5 Hard Truths About Working Remotely

You can set your own schedule? You can work from anywhere in the world? You can dress living-room casual, at least from the waist down? The ideas of telecommuting and working remotely have finally become mainstream. However, as many employers and employees have come to understand, it’s not as simple as it seems.

#1 Maintaining Relationships Takes Work

Even if you were never one to gather around the water cooler, it’s easy to underestimate the value of sharing a common culture, space, and cause with other people. Without those dozens, even hundreds, of small interactions, it’s harder to connect for bigger asks like a letter of recommendation, a reference, or even a heads up about a new job opening. There are plenty of digital ways to maintain and build your network, but when working remotely, this takes active effort.

#2 You Take on New and Unexpected Responsibilities

While the idea of “being your own boss” may be enticing, it also means more responsibility. If you get distracted by an interesting video or online article, there is no one looking over your shoulder to help you focus. If you have questions, it may not be as easy as walking to the next office and getting clarification.
You become responsible for setting your hours, maintaining productivity, acquiring the tools and information you need, and keeping the rest of your team up to date.

#3 You Become Your Own Help Desk

disaster recovery
Not only do you have to keep yourself on track, but you may have to troubleshoot as problems arise. Every tech malfunction and miscommunication is amplified. This doesn’t have to be a bad thing: it can lead to a deeper understanding of the software, technology, and tools you use on a regular basis. It can be challenging, though, to navigate new programs and figure out how to efficiently search for solutions online instead of across the hall.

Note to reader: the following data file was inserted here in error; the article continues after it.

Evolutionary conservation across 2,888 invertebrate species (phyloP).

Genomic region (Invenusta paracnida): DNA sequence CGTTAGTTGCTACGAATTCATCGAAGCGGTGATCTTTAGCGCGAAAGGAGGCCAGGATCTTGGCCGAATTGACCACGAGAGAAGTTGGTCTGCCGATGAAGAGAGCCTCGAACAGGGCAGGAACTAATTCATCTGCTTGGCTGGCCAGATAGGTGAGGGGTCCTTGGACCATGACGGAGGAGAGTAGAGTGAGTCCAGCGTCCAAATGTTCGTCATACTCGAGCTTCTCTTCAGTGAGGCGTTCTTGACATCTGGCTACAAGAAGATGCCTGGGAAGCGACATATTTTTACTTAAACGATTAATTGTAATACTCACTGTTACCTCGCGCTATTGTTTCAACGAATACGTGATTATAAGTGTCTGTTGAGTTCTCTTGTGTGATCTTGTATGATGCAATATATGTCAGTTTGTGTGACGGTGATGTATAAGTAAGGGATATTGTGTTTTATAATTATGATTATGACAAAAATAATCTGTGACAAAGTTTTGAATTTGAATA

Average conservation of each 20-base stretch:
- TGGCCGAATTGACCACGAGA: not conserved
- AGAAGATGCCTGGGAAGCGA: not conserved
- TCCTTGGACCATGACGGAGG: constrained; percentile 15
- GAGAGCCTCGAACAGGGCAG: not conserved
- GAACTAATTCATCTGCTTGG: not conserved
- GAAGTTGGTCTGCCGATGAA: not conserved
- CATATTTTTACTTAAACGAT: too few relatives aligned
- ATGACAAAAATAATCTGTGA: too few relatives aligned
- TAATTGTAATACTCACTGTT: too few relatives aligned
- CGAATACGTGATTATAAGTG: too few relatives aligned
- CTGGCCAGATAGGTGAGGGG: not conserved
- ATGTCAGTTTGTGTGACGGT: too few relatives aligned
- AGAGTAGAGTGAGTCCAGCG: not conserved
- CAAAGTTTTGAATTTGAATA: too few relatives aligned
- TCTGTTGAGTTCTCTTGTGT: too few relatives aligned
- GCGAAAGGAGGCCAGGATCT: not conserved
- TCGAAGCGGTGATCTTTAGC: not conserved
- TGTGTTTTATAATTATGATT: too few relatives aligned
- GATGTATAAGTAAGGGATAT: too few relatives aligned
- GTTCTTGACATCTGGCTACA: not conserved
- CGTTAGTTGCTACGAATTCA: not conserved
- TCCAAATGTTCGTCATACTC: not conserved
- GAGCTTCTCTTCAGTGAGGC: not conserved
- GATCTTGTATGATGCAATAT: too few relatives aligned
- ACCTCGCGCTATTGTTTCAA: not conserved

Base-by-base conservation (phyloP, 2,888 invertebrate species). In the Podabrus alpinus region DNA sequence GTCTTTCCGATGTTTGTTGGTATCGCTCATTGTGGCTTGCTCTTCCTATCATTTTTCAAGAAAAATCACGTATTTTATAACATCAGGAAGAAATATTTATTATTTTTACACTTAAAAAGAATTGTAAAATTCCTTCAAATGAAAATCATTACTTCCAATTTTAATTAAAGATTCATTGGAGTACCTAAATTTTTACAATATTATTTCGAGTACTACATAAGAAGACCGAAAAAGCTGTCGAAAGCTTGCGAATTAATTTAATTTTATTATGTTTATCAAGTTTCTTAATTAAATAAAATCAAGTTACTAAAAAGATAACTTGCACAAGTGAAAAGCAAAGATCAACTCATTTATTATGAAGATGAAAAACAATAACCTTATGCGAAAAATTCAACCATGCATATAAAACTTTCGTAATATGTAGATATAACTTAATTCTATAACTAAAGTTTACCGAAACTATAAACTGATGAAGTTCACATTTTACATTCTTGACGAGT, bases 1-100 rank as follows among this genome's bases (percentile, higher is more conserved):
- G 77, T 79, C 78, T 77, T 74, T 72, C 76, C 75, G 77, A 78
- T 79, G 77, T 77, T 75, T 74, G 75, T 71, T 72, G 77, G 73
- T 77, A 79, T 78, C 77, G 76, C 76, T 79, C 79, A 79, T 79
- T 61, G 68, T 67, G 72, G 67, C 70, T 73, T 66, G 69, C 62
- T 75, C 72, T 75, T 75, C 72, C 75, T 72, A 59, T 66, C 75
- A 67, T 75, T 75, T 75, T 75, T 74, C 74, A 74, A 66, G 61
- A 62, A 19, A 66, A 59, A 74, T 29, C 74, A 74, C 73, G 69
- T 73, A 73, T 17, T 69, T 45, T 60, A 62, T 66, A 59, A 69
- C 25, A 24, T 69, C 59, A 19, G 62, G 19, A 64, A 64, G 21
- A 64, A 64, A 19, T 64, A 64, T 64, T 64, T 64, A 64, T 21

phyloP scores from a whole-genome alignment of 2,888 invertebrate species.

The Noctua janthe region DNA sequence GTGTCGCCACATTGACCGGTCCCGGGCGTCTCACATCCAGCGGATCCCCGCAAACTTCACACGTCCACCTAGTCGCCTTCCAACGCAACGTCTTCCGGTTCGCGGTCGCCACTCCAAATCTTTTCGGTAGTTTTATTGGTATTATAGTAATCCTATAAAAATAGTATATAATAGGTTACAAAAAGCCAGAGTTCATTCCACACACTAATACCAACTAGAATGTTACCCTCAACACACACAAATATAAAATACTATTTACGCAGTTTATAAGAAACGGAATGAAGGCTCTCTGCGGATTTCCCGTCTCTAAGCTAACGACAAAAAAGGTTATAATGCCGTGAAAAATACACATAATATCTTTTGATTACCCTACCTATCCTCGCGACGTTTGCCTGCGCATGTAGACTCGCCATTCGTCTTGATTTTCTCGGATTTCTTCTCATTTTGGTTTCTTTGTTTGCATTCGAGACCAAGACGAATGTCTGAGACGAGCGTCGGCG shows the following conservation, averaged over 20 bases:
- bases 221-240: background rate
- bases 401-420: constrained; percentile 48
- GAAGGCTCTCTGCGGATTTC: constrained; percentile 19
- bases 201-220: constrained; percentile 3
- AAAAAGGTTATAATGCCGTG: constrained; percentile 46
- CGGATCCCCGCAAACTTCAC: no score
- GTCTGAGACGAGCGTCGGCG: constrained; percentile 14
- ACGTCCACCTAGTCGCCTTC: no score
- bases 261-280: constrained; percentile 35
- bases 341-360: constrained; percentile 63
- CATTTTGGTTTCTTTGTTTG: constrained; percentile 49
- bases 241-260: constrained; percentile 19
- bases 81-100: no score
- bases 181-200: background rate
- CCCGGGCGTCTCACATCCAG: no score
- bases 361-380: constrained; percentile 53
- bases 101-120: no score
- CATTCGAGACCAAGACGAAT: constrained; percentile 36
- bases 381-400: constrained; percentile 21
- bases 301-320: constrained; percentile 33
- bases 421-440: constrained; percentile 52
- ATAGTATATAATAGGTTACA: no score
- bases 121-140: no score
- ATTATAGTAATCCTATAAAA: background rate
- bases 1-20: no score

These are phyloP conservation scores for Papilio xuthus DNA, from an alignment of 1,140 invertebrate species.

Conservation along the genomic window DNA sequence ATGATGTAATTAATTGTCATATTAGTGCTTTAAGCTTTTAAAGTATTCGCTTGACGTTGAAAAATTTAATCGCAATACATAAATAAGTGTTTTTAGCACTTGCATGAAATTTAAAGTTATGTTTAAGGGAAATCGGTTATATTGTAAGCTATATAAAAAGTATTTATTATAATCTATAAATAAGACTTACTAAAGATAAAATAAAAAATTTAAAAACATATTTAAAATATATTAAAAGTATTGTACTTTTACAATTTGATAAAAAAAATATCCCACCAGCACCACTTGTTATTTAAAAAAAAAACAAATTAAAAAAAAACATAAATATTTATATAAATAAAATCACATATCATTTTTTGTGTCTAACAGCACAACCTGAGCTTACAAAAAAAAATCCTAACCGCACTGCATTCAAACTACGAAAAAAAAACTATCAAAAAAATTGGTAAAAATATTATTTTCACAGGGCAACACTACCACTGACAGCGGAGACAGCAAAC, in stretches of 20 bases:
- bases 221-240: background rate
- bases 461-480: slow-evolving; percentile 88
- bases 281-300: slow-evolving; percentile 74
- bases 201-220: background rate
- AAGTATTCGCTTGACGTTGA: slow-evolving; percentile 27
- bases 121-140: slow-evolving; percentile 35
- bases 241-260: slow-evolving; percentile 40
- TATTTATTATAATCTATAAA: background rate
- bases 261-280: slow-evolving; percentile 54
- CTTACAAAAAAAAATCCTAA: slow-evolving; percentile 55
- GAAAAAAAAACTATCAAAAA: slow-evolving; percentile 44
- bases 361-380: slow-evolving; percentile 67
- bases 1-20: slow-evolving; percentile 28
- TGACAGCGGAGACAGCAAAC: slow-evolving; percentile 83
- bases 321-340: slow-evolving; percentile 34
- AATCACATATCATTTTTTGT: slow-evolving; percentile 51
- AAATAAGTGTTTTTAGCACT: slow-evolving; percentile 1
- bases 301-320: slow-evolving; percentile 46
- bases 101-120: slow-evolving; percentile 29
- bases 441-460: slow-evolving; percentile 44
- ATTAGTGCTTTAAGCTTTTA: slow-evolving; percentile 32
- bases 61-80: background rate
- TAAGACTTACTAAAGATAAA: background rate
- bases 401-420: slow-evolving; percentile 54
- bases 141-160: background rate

#4 You Have to Adjust Your Expectations

Is it still feasible to work from 9 to 5? Or is 10 to 4 a better option? Do you get more done in 4 hours of uninterrupted work than you did during 8 hours in the office? Much of your expectations for yourself, or for the people you’re managing, will have to adjust. Finding a new normal will take time and can’t be forced. Fluctuations in productivity must be approached with curiosity and understanding. Change isn’t always progress, but you can make it progress if you embrace it.
Finding a new normal will take time and can’t be forced. Fluctuations in productivity must be approached with curiosity and understanding. 

#5 It’s Both a Talent and a Skill

Some will naturally gravitate towards remote work and telecommuting while others struggle to adjust. This is neither good nor bad. While some personalities will find the transition easy then work to optimize it, others will struggle from day one. The skill of communicating and maintaining relationships remotely can be both learned and facilitated.

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The easier it is to adjust to working remotely, the more likely employees are to thrive in a new situation. Let the experts at ADVANTEX use their years of experience to find the best tools, applications, and technology to help your employees transition into the new world of remote work and telecommuting.
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